Johnson’s advice: Research the wallet before putting your coins into it and consider an offline hardware wallet. On that last note, however, 99 Coins founder Ofir Beigel warns of scammers “selling hardware wallets to users with a ‘pre-configured’ seed phrase hidden under a scratch card.” Hackers can drain funds once the wallet with the compromised seed is activated.
The solution is to choose a wallet from a trusted provider. Sudhir Khatwani at CoinSutra says to look for the following, whether it is a software or hardware wallet:
- Control and own your private keys
- Two-factor authentication, seed backup keys and pin codes
- Active development community for maintenance issues
- Compatible on different operating systems
Twitter Fraudsters Are After Your Bitcoins
An old Twitter scam has been given new life with cryptocurrencies, Lily Hay Newman at Wired writes. While it’s not likely to rake in large sums or convince the more savvy investor, it is still a threat to some.
It works by setting up Twitter accounts closely resembling those of well-known figures like Elon Musk, John McAfee or Ethereum co-founder Vitalik Buterin. The fake accounts respond to a genuine tweet, making it seem as though they started the thread. They promise to send a significant quantity of cryptocurrency to anyone who sends a smaller amount to a particular wallet.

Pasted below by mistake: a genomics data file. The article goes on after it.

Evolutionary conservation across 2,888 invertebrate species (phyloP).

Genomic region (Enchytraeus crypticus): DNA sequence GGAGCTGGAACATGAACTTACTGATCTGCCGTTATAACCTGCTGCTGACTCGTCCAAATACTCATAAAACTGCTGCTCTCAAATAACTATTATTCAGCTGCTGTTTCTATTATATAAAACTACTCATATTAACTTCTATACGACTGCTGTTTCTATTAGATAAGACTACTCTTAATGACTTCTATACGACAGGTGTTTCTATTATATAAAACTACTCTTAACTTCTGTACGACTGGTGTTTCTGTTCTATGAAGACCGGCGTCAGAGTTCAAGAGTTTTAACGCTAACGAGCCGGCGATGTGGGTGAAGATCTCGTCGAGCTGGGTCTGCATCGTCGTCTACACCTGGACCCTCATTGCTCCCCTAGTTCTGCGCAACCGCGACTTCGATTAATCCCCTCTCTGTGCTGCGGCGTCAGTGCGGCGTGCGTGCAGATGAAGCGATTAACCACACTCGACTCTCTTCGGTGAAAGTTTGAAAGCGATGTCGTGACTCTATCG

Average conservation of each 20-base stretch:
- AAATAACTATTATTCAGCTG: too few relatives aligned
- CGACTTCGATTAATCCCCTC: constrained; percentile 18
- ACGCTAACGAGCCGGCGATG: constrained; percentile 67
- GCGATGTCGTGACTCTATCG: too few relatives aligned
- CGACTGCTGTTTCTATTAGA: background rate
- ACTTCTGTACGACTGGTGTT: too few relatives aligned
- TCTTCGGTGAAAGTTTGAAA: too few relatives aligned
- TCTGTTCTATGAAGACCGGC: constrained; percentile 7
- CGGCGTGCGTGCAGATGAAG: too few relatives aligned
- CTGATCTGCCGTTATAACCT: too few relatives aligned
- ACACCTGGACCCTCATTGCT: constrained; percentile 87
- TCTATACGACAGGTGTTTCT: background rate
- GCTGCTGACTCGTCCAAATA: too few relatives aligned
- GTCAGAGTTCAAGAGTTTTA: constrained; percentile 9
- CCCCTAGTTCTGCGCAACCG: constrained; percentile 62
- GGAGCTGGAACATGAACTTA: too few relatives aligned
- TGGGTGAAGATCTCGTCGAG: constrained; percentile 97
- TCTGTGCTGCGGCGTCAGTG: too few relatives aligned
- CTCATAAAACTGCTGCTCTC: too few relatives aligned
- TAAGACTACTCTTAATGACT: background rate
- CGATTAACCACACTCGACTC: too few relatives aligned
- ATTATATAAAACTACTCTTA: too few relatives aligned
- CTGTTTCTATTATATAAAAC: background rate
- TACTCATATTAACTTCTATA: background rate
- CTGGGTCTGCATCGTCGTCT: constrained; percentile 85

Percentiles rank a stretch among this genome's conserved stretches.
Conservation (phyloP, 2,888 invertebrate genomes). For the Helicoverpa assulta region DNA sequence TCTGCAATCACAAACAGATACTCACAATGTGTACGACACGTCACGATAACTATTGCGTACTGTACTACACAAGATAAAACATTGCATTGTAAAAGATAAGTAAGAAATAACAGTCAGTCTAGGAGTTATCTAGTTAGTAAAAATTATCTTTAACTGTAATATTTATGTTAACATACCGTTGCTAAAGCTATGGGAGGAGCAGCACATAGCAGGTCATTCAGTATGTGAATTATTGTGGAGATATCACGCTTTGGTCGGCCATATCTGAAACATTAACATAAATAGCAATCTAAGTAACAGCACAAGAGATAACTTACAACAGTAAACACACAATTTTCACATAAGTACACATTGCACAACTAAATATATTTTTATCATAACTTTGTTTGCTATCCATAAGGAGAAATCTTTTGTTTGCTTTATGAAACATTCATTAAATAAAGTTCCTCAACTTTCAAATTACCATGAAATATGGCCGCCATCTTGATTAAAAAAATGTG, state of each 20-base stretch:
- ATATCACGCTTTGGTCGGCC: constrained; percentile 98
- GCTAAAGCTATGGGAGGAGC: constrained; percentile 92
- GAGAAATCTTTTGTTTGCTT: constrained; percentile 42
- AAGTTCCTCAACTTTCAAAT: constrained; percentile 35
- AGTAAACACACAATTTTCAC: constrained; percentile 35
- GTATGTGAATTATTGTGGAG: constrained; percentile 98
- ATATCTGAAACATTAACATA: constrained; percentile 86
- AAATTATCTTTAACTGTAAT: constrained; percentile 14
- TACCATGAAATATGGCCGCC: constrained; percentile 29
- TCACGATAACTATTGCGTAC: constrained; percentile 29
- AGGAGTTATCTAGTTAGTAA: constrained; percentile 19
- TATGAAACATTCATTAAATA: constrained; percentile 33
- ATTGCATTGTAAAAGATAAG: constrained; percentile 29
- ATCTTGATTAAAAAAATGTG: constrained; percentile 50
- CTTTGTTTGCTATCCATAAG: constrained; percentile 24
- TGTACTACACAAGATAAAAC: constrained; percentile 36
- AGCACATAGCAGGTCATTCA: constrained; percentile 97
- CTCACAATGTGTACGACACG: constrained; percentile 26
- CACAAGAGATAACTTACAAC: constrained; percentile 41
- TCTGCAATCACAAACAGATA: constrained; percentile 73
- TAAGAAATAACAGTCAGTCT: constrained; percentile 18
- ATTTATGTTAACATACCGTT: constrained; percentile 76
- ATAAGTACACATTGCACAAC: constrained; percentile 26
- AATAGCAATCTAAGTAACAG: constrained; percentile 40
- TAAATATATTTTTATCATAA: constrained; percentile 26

You all know what happens next. It seems so transparent, but Hay Newman gives the example of a wallet posted in a fake John McAfee tweet, promising 20 bitcoin for every 0.02 received. It scored 0.184 bitcoin or about $1,500 in a few hours.
Fake Cloud Miners
So far, we’ve got fake wallets, fake accounts and fake exchanges — but here’s another: fake cloud miners.
Wendy Connick at the Motley Fool explains how in the early days of bitcoin mining, when investors lent their computing power to validate transactions, they’d use software installed on their desktops. Most mining now is done by cloud mining companies, which are remote data centers that mine bitcoins and operate by subscription.
Users pay a monthly fee to get a share of the company’s bitcoin mining profits. Sounds good, except fake mining companies have joined the game. They pay out bitcoins until they have plenty of subscribers and then they disappear forever.